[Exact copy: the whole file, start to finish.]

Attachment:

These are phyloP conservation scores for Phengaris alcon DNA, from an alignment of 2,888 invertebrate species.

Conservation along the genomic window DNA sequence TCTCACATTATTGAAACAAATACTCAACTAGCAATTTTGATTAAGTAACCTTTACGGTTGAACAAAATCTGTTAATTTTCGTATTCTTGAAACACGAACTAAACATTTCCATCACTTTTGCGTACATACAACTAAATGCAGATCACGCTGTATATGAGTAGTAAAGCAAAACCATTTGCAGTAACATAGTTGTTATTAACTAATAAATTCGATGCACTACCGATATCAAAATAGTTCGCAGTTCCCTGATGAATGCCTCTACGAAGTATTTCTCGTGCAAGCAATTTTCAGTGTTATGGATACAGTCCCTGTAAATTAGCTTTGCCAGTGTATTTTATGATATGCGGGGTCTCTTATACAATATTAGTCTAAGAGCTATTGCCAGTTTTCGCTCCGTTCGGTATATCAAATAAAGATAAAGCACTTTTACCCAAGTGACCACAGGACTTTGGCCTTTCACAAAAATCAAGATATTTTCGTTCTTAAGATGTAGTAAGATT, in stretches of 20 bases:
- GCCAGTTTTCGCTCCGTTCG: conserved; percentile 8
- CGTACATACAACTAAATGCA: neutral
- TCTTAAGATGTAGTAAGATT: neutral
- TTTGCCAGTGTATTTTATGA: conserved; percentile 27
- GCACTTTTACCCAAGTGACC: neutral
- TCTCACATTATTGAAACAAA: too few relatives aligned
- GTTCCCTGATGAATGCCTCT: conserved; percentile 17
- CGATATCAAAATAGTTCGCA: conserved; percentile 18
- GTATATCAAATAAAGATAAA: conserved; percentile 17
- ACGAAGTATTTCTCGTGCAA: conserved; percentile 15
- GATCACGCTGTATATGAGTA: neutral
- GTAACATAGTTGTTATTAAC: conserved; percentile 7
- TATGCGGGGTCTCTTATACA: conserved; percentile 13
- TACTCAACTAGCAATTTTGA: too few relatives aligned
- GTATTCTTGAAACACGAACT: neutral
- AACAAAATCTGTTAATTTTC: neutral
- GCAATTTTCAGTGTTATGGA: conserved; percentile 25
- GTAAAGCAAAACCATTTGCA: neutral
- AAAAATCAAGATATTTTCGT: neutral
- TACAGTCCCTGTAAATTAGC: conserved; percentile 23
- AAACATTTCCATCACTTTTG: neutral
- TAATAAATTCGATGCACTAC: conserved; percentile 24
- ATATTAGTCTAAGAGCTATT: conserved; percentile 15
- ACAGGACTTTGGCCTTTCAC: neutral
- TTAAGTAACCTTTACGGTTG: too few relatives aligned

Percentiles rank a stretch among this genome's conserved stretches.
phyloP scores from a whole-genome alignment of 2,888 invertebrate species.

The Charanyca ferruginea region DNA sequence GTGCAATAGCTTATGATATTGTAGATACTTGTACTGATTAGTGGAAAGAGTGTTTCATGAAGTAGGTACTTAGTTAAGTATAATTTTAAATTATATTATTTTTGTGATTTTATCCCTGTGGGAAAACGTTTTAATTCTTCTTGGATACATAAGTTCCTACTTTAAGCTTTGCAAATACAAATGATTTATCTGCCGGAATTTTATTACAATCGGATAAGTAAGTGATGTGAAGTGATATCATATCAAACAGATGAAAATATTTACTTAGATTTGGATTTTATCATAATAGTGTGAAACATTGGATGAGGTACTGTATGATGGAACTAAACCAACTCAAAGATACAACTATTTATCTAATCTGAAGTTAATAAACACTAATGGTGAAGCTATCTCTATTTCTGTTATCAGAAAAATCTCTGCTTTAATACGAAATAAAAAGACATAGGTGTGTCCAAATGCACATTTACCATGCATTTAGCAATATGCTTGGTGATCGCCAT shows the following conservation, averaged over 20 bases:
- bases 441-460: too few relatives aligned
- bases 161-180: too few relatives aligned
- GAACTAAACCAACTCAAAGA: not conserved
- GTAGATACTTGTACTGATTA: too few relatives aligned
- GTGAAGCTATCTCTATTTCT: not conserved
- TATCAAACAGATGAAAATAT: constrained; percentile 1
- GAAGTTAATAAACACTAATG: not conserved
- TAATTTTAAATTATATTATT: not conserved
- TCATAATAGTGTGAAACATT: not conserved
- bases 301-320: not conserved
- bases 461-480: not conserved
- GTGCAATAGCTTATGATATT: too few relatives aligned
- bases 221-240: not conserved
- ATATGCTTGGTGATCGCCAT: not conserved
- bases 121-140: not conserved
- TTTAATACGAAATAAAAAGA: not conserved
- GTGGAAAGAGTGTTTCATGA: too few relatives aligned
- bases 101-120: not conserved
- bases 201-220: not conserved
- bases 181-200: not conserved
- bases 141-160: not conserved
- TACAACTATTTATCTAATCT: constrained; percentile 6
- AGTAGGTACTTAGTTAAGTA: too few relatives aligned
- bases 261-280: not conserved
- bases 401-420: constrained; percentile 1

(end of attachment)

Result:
These are phyloP conservation scores for Phengaris alcon DNA, from an alignment of 2,888 invertebrate species.

Conservation along the genomic window DNA sequence TCTCACATTATTGAAACAAATACTCAACTAGCAATTTTGATTAAGTAACCTTTACGGTTGAACAAAATCTGTTAATTTTCGTATTCTTGAAACACGAACTAAACATTTCCATCACTTTTGCGTACATACAACTAAATGCAGATCACGCTGTATATGAGTAGTAAAGCAAAACCATTTGCAGTAACATAGTTGTTATTAACTAATAAATTCGATGCACTACCGATATCAAAATAGTTCGCAGTTCCCTGATGAATGCCTCTACGAAGTATTTCTCGTGCAAGCAATTTTCAGTGTTATGGATACAGTCCCTGTAAATTAGCTTTGCCAGTGTATTTTATGATATGCGGGGTCTCTTATACAATATTAGTCTAAGAGCTATTGCCAGTTTTCGCTCCGTTCGGTATATCAAATAAAGATAAAGCACTTTTACCCAAGTGACCACAGGACTTTGGCCTTTCACAAAAATCAAGATATTTTCGTTCTTAAGATGTAGTAAGATT, in stretches of 20 bases:
- GCCAGTTTTCGCTCCGTTCG: conserved; percentile 8
- CGTACATACAACTAAATGCA: neutral
- TCTTAAGATGTAGTAAGATT: neutral
- TTTGCCAGTGTATTTTATGA: conserved; percentile 27
- GCACTTTTACCCAAGTGACC: neutral
- TCTCACATTATTGAAACAAA: too few relatives aligned
- GTTCCCTGATGAATGCCTCT: conserved; percentile 17
- CGATATCAAAATAGTTCGCA: conserved; percentile 18
- GTATATCAAATAAAGATAAA: conserved; percentile 17
- ACGAAGTATTTCTCGTGCAA: conserved; percentile 15
- GATCACGCTGTATATGAGTA: neutral
- GTAACATAGTTGTTATTAAC: conserved; percentile 7
- TATGCGGGGTCTCTTATACA: conserved; percentile 13
- TACTCAACTAGCAATTTTGA: too few relatives aligned
- GTATTCTTGAAACACGAACT: neutral
- AACAAAATCTGTTAATTTTC: neutral
- GCAATTTTCAGTGTTATGGA: conserved; percentile 25
- GTAAAGCAAAACCATTTGCA: neutral
- AAAAATCAAGATATTTTCGT: neutral
- TACAGTCCCTGTAAATTAGC: conserved; percentile 23
- AAACATTTCCATCACTTTTG: neutral
- TAATAAATTCGATGCACTAC: conserved; percentile 24
- ATATTAGTCTAAGAGCTATT: conserved; percentile 15
- ACAGGACTTTGGCCTTTCAC: neutral
- TTAAGTAACCTTTACGGTTG: too few relatives aligned

Percentiles rank a stretch among this genome's conserved stretches.
phyloP scores from a whole-genome alignment of 2,888 invertebrate species.

The Charanyca ferruginea region DNA sequence GTGCAATAGCTTATGATATTGTAGATACTTGTACTGATTAGTGGAAAGAGTGTTTCATGAAGTAGGTACTTAGTTAAGTATAATTTTAAATTATATTATTTTTGTGATTTTATCCCTGTGGGAAAACGTTTTAATTCTTCTTGGATACATAAGTTCCTACTTTAAGCTTTGCAAATACAAATGATTTATCTGCCGGAATTTTATTACAATCGGATAAGTAAGTGATGTGAAGTGATATCATATCAAACAGATGAAAATATTTACTTAGATTTGGATTTTATCATAATAGTGTGAAACATTGGATGAGGTACTGTATGATGGAACTAAACCAACTCAAAGATACAACTATTTATCTAATCTGAAGTTAATAAACACTAATGGTGAAGCTATCTCTATTTCTGTTATCAGAAAAATCTCTGCTTTAATACGAAATAAAAAGACATAGGTGTGTCCAAATGCACATTTACCATGCATTTAGCAATATGCTTGGTGATCGCCAT shows the following conservation, averaged over 20 bases:
- bases 441-460: too few relatives aligned
- bases 161-180: too few relatives aligned
- GAACTAAACCAACTCAAAGA: not conserved
- GTAGATACTTGTACTGATTA: too few relatives aligned
- GTGAAGCTATCTCTATTTCT: not conserved
- TATCAAACAGATGAAAATAT: constrained; percentile 1
- GAAGTTAATAAACACTAATG: not conserved
- TAATTTTAAATTATATTATT: not conserved
- TCATAATAGTGTGAAACATT: not conserved
- bases 301-320: not conserved
- bases 461-480: not conserved
- GTGCAATAGCTTATGATATT: too few relatives aligned
- bases 221-240: not conserved
- ATATGCTTGGTGATCGCCAT: not conserved
- bases 121-140: not conserved
- TTTAATACGAAATAAAAAGA: not conserved
- GTGGAAAGAGTGTTTCATGA: too few relatives aligned
- bases 101-120: not conserved
- bases 201-220: not conserved
- bases 181-200: not conserved
- bases 141-160: not conserved
- TACAACTATTTATCTAATCT: constrained; percentile 6
- AGTAGGTACTTAGTTAAGTA: too few relatives aligned
- bases 261-280: not conserved
- bases 401-420: constrained; percentile 1